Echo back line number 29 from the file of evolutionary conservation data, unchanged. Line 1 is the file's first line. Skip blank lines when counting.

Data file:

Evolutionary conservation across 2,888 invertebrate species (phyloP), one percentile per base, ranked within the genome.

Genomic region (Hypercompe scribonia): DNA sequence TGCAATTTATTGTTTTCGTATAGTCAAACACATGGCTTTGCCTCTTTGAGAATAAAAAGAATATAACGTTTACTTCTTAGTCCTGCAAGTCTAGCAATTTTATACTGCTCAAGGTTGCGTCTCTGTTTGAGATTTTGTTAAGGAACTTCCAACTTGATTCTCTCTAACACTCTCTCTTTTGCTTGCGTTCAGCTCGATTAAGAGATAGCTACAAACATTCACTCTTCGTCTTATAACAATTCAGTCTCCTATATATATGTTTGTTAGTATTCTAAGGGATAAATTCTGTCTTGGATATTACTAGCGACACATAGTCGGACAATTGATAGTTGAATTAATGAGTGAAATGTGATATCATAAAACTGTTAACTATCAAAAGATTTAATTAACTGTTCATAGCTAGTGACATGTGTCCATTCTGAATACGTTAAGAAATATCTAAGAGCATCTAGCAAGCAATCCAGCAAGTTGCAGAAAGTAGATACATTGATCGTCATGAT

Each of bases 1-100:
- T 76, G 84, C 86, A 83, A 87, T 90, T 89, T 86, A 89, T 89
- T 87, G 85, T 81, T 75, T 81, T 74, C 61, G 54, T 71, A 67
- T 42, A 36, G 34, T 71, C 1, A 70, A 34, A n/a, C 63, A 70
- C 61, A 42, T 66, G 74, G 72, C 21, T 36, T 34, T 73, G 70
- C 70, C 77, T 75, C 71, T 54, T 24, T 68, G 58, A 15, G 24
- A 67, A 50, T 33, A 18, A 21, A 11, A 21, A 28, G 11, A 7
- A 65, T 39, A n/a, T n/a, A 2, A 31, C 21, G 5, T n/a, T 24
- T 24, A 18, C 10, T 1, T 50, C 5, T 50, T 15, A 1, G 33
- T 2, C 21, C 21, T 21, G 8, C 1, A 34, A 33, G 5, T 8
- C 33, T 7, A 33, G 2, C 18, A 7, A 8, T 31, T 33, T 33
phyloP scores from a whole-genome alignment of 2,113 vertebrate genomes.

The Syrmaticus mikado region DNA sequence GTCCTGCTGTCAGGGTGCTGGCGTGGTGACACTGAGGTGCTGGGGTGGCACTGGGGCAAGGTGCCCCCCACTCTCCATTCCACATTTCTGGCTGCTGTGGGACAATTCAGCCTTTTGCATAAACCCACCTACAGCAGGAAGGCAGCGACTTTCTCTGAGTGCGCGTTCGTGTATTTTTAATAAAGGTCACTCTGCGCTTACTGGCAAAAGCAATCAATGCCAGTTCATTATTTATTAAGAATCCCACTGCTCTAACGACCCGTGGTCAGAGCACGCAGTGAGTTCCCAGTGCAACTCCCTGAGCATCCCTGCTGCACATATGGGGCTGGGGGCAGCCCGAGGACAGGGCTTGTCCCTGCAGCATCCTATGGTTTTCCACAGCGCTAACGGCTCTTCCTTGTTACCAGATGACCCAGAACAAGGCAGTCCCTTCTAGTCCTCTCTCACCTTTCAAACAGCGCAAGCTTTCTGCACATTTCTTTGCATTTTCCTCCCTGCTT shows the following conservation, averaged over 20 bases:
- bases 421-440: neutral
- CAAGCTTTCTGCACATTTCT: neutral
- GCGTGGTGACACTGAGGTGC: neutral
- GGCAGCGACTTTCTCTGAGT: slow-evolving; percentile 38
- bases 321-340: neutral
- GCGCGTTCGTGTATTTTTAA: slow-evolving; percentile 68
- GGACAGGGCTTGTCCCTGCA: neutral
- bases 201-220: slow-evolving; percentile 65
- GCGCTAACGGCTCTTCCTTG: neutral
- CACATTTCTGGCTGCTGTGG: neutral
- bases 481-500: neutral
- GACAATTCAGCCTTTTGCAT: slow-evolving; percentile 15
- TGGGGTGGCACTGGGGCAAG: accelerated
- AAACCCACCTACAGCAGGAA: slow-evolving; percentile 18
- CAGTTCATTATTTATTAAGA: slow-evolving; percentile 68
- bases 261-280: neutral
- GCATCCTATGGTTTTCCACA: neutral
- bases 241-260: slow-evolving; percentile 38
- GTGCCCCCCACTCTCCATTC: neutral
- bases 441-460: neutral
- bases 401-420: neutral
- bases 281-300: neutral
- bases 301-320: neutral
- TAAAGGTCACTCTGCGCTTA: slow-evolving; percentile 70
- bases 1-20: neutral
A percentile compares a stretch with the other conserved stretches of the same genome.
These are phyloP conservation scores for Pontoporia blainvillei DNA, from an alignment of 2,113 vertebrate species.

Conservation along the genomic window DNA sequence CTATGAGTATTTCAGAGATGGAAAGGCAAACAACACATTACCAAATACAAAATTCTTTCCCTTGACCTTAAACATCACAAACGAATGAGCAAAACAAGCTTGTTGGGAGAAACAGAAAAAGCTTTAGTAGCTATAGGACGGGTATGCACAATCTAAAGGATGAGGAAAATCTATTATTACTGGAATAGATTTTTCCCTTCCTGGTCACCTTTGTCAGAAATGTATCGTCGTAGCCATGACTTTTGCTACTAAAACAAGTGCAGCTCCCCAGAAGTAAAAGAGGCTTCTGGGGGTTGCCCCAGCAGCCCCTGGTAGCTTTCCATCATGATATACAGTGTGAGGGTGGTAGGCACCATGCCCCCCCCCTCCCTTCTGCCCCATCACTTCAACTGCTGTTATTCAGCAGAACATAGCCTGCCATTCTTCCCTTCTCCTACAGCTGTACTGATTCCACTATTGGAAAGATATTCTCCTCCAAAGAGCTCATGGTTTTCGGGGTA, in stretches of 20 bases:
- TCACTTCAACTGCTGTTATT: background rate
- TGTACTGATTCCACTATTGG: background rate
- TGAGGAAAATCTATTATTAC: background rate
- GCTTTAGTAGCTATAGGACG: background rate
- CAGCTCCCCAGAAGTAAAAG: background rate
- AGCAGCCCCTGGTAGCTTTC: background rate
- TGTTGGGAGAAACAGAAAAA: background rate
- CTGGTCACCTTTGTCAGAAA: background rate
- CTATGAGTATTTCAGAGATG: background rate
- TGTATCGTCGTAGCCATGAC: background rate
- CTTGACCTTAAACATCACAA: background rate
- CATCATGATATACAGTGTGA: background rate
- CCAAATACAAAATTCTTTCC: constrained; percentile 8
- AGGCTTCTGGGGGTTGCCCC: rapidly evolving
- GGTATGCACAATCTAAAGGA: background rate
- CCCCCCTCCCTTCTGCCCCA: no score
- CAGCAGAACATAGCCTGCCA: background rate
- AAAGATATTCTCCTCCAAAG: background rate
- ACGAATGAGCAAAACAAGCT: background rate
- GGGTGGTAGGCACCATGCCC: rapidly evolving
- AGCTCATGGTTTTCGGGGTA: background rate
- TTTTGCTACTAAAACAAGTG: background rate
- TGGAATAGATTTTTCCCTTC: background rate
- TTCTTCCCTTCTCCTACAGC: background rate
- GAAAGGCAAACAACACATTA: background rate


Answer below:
- AAACCCACCTACAGCAGGAA: slow-evolving; percentile 18